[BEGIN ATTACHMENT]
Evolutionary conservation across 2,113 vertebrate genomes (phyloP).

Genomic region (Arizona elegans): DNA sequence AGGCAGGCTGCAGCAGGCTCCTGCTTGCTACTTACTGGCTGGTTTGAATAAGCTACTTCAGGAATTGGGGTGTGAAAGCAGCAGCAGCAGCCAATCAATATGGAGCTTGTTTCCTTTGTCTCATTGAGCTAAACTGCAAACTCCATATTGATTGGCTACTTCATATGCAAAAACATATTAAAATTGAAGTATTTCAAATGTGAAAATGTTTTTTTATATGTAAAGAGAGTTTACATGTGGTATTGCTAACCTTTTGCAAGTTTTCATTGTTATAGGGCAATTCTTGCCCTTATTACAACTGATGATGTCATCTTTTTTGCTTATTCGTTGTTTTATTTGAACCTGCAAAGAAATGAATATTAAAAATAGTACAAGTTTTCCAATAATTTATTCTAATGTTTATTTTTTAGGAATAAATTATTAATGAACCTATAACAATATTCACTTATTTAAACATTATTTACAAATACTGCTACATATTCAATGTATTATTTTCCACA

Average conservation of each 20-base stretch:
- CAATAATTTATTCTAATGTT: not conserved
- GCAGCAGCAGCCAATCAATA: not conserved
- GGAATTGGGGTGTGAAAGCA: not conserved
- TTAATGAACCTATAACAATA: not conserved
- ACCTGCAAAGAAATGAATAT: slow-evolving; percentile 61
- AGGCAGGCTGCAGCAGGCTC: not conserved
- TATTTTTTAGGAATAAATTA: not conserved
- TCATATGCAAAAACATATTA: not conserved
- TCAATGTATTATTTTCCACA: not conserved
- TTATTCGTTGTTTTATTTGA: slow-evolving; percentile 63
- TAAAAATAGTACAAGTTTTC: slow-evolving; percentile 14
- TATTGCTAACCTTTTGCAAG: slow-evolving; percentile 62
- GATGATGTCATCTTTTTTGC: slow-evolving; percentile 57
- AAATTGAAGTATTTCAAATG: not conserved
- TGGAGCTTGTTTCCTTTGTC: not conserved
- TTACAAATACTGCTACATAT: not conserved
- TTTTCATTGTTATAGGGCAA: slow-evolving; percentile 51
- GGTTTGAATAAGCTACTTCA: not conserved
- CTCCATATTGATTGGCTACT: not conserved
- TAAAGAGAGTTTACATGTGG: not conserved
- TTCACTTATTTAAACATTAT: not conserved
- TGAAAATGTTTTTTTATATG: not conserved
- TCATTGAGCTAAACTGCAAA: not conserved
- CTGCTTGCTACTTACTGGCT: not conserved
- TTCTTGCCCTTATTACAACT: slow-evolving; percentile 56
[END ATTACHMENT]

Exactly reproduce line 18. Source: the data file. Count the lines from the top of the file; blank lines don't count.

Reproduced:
- TGGAGCTTGTTTCCTTTGTC: not conserved